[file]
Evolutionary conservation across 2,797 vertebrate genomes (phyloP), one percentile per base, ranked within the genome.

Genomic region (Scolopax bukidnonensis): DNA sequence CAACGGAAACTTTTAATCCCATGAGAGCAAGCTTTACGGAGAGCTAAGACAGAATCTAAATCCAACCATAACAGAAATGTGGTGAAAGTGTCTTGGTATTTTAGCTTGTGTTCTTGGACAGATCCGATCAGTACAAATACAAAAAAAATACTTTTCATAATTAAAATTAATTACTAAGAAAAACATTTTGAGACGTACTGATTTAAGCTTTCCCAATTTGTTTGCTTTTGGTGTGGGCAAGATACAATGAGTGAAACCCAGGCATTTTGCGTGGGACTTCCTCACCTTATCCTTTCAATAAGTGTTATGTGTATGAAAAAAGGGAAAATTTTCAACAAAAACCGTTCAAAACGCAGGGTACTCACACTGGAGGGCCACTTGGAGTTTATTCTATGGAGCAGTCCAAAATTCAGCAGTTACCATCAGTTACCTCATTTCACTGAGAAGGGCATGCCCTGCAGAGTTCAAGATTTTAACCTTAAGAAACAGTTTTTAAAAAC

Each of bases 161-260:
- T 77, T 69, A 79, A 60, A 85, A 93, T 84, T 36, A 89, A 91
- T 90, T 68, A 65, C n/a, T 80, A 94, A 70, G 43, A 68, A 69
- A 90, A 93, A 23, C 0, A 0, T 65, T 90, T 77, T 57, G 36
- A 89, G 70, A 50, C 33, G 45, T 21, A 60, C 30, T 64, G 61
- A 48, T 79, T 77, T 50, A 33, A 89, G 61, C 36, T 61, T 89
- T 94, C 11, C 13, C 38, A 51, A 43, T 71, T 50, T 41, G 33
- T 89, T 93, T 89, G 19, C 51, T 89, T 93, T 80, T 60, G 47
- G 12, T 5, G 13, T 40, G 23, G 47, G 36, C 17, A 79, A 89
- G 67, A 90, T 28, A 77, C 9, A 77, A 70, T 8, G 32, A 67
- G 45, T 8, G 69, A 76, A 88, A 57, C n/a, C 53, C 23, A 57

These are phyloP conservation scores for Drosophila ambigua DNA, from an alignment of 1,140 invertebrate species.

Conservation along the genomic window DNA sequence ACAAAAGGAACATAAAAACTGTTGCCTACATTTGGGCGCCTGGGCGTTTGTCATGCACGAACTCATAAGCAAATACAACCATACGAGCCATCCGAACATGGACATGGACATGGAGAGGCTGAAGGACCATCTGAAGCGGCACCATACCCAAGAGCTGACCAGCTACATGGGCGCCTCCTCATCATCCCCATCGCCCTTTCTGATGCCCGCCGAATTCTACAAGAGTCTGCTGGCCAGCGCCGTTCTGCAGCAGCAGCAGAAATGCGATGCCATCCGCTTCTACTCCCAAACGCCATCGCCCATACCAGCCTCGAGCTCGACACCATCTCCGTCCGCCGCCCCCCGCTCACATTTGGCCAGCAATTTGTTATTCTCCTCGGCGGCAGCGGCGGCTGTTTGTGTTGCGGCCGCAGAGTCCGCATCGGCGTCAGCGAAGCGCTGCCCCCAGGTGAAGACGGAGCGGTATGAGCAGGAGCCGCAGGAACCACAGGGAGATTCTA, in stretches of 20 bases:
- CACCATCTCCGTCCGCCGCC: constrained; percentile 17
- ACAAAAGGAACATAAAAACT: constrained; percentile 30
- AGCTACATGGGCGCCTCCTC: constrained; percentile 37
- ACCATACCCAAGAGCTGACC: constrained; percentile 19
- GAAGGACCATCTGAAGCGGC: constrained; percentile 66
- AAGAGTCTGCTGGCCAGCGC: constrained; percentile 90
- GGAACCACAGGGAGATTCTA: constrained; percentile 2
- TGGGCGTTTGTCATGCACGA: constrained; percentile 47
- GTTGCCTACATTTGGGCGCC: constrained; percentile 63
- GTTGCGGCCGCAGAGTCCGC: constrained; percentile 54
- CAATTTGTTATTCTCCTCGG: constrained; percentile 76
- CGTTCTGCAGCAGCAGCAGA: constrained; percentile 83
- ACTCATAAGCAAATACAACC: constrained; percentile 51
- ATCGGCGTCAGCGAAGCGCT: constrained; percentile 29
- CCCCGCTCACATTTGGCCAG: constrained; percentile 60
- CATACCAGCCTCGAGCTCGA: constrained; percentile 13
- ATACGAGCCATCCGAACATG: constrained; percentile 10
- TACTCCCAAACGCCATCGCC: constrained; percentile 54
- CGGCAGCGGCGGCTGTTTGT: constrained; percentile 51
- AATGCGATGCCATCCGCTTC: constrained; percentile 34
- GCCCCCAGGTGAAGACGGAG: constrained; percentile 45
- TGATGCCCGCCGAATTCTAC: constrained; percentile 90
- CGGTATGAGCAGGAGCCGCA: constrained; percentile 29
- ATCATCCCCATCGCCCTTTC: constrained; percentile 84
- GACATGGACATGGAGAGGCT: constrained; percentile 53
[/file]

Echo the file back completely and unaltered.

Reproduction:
Evolutionary conservation across 2,797 vertebrate genomes (phyloP), one percentile per base, ranked within the genome.

Genomic region (Scolopax bukidnonensis): DNA sequence CAACGGAAACTTTTAATCCCATGAGAGCAAGCTTTACGGAGAGCTAAGACAGAATCTAAATCCAACCATAACAGAAATGTGGTGAAAGTGTCTTGGTATTTTAGCTTGTGTTCTTGGACAGATCCGATCAGTACAAATACAAAAAAAATACTTTTCATAATTAAAATTAATTACTAAGAAAAACATTTTGAGACGTACTGATTTAAGCTTTCCCAATTTGTTTGCTTTTGGTGTGGGCAAGATACAATGAGTGAAACCCAGGCATTTTGCGTGGGACTTCCTCACCTTATCCTTTCAATAAGTGTTATGTGTATGAAAAAAGGGAAAATTTTCAACAAAAACCGTTCAAAACGCAGGGTACTCACACTGGAGGGCCACTTGGAGTTTATTCTATGGAGCAGTCCAAAATTCAGCAGTTACCATCAGTTACCTCATTTCACTGAGAAGGGCATGCCCTGCAGAGTTCAAGATTTTAACCTTAAGAAACAGTTTTTAAAAAC

Each of bases 161-260:
- T 77, T 69, A 79, A 60, A 85, A 93, T 84, T 36, A 89, A 91
- T 90, T 68, A 65, C n/a, T 80, A 94, A 70, G 43, A 68, A 69
- A 90, A 93, A 23, C 0, A 0, T 65, T 90, T 77, T 57, G 36
- A 89, G 70, A 50, C 33, G 45, T 21, A 60, C 30, T 64, G 61
- A 48, T 79, T 77, T 50, A 33, A 89, G 61, C 36, T 61, T 89
- T 94, C 11, C 13, C 38, A 51, A 43, T 71, T 50, T 41, G 33
- T 89, T 93, T 89, G 19, C 51, T 89, T 93, T 80, T 60, G 47
- G 12, T 5, G 13, T 40, G 23, G 47, G 36, C 17, A 79, A 89
- G 67, A 90, T 28, A 77, C 9, A 77, A 70, T 8, G 32, A 67
- G 45, T 8, G 69, A 76, A 88, A 57, C n/a, C 53, C 23, A 57

These are phyloP conservation scores for Drosophila ambigua DNA, from an alignment of 1,140 invertebrate species.

Conservation along the genomic window DNA sequence ACAAAAGGAACATAAAAACTGTTGCCTACATTTGGGCGCCTGGGCGTTTGTCATGCACGAACTCATAAGCAAATACAACCATACGAGCCATCCGAACATGGACATGGACATGGAGAGGCTGAAGGACCATCTGAAGCGGCACCATACCCAAGAGCTGACCAGCTACATGGGCGCCTCCTCATCATCCCCATCGCCCTTTCTGATGCCCGCCGAATTCTACAAGAGTCTGCTGGCCAGCGCCGTTCTGCAGCAGCAGCAGAAATGCGATGCCATCCGCTTCTACTCCCAAACGCCATCGCCCATACCAGCCTCGAGCTCGACACCATCTCCGTCCGCCGCCCCCCGCTCACATTTGGCCAGCAATTTGTTATTCTCCTCGGCGGCAGCGGCGGCTGTTTGTGTTGCGGCCGCAGAGTCCGCATCGGCGTCAGCGAAGCGCTGCCCCCAGGTGAAGACGGAGCGGTATGAGCAGGAGCCGCAGGAACCACAGGGAGATTCTA, in stretches of 20 bases:
- CACCATCTCCGTCCGCCGCC: constrained; percentile 17
- ACAAAAGGAACATAAAAACT: constrained; percentile 30
- AGCTACATGGGCGCCTCCTC: constrained; percentile 37
- ACCATACCCAAGAGCTGACC: constrained; percentile 19
- GAAGGACCATCTGAAGCGGC: constrained; percentile 66
- AAGAGTCTGCTGGCCAGCGC: constrained; percentile 90
- GGAACCACAGGGAGATTCTA: constrained; percentile 2
- TGGGCGTTTGTCATGCACGA: constrained; percentile 47
- GTTGCCTACATTTGGGCGCC: constrained; percentile 63
- GTTGCGGCCGCAGAGTCCGC: constrained; percentile 54
- CAATTTGTTATTCTCCTCGG: constrained; percentile 76
- CGTTCTGCAGCAGCAGCAGA: constrained; percentile 83
- ACTCATAAGCAAATACAACC: constrained; percentile 51
- ATCGGCGTCAGCGAAGCGCT: constrained; percentile 29
- CCCCGCTCACATTTGGCCAG: constrained; percentile 60
- CATACCAGCCTCGAGCTCGA: constrained; percentile 13
- ATACGAGCCATCCGAACATG: constrained; percentile 10
- TACTCCCAAACGCCATCGCC: constrained; percentile 54
- CGGCAGCGGCGGCTGTTTGT: constrained; percentile 51
- AATGCGATGCCATCCGCTTC: constrained; percentile 34
- GCCCCCAGGTGAAGACGGAG: constrained; percentile 45
- TGATGCCCGCCGAATTCTAC: constrained; percentile 90
- CGGTATGAGCAGGAGCCGCA: constrained; percentile 29
- ATCATCCCCATCGCCCTTTC: constrained; percentile 84
- GACATGGACATGGAGAGGCT: constrained; percentile 53